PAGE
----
I originally read it for my road narrative project, but in reading it and in re-focusing my project, I have come to realize that Wonder Valley, while it shares elements with the road narratives I'm analyzing, it doesn't actually qualify as one.
Just Like a Mama: 01/18/20
Just Like a Mama by Alice Faye Duncan and Charnelle Pinkney Barlow is a picture book about a little girl living with a woman who isn't her mother because her parents "live miles away." The reason why isn't given and isn't necessary. This story is about the bond between Carol Olivia Clementine and Mama Rose.
Mama Rose does all the things a parent would. She teaches Carol who to ride a bike. She combs her hair. She gets her into her winter gear. They do chores together. She sees her off to school.
Per the note from the author, the book was written in response to all those "fictive kin" families. These are families with an older sibling or a grandparent or an aunt or uncle or some other adult taking the responsibility to care for children when the parents can't. The author explains who her own mother had to raise her younger sister after their mother died.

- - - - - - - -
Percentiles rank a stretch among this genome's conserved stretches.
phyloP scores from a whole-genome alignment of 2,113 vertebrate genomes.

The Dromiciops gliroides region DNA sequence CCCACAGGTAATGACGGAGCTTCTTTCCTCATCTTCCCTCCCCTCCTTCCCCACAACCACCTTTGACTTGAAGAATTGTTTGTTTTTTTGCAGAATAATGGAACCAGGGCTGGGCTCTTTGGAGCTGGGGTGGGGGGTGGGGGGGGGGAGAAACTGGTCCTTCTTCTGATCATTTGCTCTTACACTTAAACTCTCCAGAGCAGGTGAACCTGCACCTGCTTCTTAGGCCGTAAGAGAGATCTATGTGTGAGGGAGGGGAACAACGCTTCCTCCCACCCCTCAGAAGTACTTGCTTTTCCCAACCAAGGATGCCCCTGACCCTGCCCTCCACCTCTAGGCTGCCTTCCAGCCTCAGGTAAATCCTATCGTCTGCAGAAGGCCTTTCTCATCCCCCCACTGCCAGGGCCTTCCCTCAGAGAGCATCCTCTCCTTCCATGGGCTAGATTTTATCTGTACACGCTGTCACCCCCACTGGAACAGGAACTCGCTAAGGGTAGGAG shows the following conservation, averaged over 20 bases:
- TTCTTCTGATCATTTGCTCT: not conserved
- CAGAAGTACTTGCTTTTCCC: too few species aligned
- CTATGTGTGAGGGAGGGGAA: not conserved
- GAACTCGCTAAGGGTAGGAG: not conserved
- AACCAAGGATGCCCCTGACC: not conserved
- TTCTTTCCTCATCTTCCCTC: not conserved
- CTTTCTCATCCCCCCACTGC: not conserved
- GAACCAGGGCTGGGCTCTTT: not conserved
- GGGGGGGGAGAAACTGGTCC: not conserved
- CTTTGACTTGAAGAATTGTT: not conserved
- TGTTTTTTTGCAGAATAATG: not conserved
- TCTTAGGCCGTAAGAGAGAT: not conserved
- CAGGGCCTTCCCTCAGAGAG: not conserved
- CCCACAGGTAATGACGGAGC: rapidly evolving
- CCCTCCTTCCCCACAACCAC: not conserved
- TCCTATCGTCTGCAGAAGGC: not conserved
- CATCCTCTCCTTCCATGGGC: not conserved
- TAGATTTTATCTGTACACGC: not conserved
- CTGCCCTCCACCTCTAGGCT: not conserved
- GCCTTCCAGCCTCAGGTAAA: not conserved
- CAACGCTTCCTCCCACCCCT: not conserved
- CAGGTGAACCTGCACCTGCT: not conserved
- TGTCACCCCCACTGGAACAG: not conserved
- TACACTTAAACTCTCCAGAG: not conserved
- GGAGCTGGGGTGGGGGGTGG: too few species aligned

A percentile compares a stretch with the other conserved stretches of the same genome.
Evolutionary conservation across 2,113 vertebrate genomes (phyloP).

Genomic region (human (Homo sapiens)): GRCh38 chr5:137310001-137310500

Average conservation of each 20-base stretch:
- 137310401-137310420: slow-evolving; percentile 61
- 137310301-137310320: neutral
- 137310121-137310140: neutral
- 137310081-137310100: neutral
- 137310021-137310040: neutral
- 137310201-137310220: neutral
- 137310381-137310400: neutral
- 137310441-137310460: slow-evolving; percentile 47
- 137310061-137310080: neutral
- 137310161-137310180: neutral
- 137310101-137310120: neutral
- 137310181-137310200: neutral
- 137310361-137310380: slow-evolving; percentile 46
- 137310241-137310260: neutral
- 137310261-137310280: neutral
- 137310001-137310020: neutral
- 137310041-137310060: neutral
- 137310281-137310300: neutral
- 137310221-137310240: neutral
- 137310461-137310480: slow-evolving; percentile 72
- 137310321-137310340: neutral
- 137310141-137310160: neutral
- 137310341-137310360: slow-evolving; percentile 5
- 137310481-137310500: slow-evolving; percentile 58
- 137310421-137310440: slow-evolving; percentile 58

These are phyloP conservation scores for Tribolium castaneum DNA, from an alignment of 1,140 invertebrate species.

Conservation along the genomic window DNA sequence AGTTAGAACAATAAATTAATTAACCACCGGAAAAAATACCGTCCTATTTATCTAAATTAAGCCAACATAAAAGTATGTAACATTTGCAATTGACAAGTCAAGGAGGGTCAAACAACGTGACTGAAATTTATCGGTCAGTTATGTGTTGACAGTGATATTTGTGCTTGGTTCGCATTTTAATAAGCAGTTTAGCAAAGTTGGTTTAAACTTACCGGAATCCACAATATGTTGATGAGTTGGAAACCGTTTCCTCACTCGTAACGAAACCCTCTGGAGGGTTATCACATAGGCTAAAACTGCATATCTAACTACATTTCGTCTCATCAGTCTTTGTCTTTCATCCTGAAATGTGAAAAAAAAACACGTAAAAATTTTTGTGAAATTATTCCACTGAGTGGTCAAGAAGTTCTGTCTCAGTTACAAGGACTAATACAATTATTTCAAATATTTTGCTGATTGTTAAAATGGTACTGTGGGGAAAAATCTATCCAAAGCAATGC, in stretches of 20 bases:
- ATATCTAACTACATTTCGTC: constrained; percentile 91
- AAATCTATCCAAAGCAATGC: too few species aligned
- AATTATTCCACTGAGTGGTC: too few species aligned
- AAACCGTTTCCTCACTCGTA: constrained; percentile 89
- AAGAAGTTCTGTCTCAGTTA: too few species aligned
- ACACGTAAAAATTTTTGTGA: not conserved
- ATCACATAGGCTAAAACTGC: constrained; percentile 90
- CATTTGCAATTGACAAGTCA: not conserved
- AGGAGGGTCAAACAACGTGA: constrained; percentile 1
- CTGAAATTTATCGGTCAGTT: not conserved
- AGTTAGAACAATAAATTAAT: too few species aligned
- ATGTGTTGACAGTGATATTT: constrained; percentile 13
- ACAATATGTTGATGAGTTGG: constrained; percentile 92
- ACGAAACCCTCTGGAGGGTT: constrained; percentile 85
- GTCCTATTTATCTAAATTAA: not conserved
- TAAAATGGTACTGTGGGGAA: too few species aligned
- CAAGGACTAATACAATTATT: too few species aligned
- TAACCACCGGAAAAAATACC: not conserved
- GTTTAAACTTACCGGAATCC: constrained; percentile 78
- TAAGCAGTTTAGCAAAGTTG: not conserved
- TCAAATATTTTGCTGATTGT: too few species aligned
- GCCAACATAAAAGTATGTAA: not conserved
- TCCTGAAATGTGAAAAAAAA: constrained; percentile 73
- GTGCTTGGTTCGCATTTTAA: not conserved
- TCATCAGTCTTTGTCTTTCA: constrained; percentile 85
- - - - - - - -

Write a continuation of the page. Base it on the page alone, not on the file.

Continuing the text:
The illustrations are vibrant watercolors by Charnelle Pinkney Barlow. She specializes in patterns and they are here in the clothing, the wrapping paper, and the linens. She fills the world of Carol and Rose with bright primary colors, reflecting the joy the two are building together.
The Winterhouse Mysteries: 01/17/20
The Winterhouse Mysteries by Ben Guterson and Chloe Bristol is the conclusion of the Winterhouse series. Elizabeth has settled into a happy routine at her new home. She's excited to hear Freddy will be here for Easter, as will the two men who have been working on the puzzle.
But her powers are acting up and some of the guests are acting strange too. Elizabeth suspects Gracella Winters is trying one last time to come back from the dead. There is one last item that can grant that wish. Elizabeth and Freddy want to find that item and stop Gracella from using it.
Like the previous books, the clues are hidden in riddles and other forms of wordplay. They are all puzzles that a middle grade puzzle lover can solve. This particular volume has some extra special ones in the form of old school stereograms. They can be done with just typed words and that's how they are done here.